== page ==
I have never feared PD because it actually made my life easier.
I had the obvious motor symptoms for 6 years before diagnosis, by that time I had significant loss of movement on my right side; right arm useless, foot dragging and tremor when stressed.
I struggled on, still working at full capacity in the commercial department of a large engineering consultant, unable to write with a pen, typing and using a mouse with my good left hand. I had changed jobs to improve my career prospects, so I was working outside my comfort zone; I had also embarked on a HNC qualification, a precursor to a degree. I was doing really well; Project Managers looked to me for advice and gave good reports to my manager.
Everything was going great except I was falling apart physically and mentally. My physical difficulties made it harder to do my job, which led to longer hours and more stress. The work often involved confrontation, dealing with belligerent contractors etc; I found this set off anxiety leading me to avoiding tasks I didn’t like. This led to more stress, a vicious circle.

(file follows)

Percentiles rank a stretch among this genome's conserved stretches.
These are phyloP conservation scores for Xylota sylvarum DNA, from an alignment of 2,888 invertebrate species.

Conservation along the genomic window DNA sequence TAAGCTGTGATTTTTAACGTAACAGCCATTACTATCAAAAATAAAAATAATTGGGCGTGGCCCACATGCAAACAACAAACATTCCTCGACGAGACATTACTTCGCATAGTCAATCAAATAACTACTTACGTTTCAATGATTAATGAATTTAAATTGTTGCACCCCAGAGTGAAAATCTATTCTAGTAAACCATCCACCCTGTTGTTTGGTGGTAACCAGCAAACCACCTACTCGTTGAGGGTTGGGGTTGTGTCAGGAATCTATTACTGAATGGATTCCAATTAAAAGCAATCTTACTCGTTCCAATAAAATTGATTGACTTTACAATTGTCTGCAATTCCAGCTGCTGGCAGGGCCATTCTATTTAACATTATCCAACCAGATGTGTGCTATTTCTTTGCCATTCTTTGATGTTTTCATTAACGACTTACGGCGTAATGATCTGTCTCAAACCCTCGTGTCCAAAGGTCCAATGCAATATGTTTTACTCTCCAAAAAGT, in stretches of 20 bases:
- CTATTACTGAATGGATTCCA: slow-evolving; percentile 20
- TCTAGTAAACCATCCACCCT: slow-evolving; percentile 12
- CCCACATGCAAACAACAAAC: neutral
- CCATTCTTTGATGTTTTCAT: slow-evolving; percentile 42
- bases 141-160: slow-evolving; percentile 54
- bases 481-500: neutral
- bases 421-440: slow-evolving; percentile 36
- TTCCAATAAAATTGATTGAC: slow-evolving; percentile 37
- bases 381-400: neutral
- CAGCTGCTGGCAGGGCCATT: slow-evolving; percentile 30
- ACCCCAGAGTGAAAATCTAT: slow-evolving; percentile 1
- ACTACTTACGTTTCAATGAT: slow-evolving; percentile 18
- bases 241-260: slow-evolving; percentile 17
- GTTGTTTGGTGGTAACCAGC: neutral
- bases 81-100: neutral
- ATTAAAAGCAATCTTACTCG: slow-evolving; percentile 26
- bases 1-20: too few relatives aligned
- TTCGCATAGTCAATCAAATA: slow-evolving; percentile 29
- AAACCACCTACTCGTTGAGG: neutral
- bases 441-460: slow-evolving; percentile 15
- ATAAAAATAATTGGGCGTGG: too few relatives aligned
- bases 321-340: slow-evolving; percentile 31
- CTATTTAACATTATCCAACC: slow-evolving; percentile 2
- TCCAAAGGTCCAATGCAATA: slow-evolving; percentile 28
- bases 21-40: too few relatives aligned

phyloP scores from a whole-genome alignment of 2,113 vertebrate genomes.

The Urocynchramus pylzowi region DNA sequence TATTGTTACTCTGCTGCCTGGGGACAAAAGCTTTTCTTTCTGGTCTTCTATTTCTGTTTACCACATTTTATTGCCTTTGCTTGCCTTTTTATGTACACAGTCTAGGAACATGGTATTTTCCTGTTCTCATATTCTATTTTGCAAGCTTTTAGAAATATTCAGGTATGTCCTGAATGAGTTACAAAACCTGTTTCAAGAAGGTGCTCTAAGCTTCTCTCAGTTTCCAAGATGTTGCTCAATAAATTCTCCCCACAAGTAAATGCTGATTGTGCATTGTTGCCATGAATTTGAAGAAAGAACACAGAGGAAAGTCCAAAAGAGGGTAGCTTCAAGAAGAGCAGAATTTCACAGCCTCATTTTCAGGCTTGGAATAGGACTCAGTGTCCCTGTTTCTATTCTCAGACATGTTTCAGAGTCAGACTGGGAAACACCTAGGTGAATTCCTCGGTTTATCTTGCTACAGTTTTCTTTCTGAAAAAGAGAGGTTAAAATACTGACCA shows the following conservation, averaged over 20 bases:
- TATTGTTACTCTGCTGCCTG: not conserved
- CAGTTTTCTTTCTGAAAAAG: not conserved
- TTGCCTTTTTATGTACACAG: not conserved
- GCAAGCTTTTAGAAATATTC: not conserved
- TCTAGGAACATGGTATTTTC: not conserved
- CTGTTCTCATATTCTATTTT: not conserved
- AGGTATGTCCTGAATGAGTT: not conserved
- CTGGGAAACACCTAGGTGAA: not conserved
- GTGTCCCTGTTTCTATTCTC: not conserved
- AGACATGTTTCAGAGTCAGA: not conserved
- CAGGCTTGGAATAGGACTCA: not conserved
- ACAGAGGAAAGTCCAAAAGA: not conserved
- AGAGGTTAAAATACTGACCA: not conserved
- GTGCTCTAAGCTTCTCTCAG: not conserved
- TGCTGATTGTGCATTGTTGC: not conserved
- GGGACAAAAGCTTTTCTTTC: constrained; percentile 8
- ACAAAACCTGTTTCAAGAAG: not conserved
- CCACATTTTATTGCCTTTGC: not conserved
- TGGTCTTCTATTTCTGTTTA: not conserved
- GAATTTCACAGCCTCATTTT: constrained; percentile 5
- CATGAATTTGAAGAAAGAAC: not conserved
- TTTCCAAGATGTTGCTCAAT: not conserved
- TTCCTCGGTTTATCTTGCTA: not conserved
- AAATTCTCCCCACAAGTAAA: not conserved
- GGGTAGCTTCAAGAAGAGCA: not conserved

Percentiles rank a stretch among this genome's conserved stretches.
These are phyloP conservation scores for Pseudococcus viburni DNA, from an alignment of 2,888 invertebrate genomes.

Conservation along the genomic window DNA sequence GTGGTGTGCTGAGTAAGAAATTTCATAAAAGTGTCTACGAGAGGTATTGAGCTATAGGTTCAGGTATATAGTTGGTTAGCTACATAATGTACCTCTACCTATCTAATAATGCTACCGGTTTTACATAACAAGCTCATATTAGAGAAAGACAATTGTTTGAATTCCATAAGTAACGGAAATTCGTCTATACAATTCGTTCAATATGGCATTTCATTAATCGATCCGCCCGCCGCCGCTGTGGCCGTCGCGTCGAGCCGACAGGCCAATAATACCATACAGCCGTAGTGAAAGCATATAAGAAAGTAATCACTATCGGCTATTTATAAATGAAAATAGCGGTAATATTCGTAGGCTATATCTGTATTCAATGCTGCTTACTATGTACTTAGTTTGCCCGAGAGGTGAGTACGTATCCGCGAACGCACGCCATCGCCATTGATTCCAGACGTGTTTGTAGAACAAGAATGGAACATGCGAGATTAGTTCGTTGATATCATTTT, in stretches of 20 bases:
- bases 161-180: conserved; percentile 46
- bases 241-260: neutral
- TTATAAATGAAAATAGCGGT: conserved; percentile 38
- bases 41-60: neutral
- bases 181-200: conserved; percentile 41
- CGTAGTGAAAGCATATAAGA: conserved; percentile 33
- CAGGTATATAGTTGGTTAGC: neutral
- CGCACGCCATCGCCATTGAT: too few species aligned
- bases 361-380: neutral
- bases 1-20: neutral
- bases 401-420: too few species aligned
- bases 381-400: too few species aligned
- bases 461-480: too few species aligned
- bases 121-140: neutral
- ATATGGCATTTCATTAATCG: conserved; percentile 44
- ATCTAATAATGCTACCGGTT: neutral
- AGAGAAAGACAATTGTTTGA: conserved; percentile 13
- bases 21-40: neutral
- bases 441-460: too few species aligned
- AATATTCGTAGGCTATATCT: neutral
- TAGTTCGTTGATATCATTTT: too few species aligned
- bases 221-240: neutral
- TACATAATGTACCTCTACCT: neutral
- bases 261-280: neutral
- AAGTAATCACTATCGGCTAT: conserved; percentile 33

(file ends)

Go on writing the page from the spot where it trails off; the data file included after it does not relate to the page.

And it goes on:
When I was diagnosed it dawned on me that I would not be expected to have to deal with these problems.
It was a huge weight off my mind. PD had actually improved my life!
At the time I didn’t realise that the non motor symptoms were caused by PD, I thought it was just me not coping.
I was off loading work and responsibility which made me feel guilty.
It is only now, 10 years later, that I can look back and see how much I was affected by the non motor symptoms.
Reflecting on this has made me wonder:
Imagine there was a magic pill or process that permanently returned our motor functions but not the cognitive processes.
We could move, like every one else but we still think and act like parkies, without the influence of drugs of dopamergenic drugs of course.
We would still have the anxiety, depression, lack of concentration, insomnia, mood swings, apathy etc. and obviously we would still require treatment for those problems.
How would the public see us now that we can move freely?
Would we still be considered disabled and entitled to benefits?
We could become considered in the same way as ME sufferers, ridiculed as lazy, workshy etc
Something that we may need to consider, should there be a breakthrough in treatment of the motor symptoms.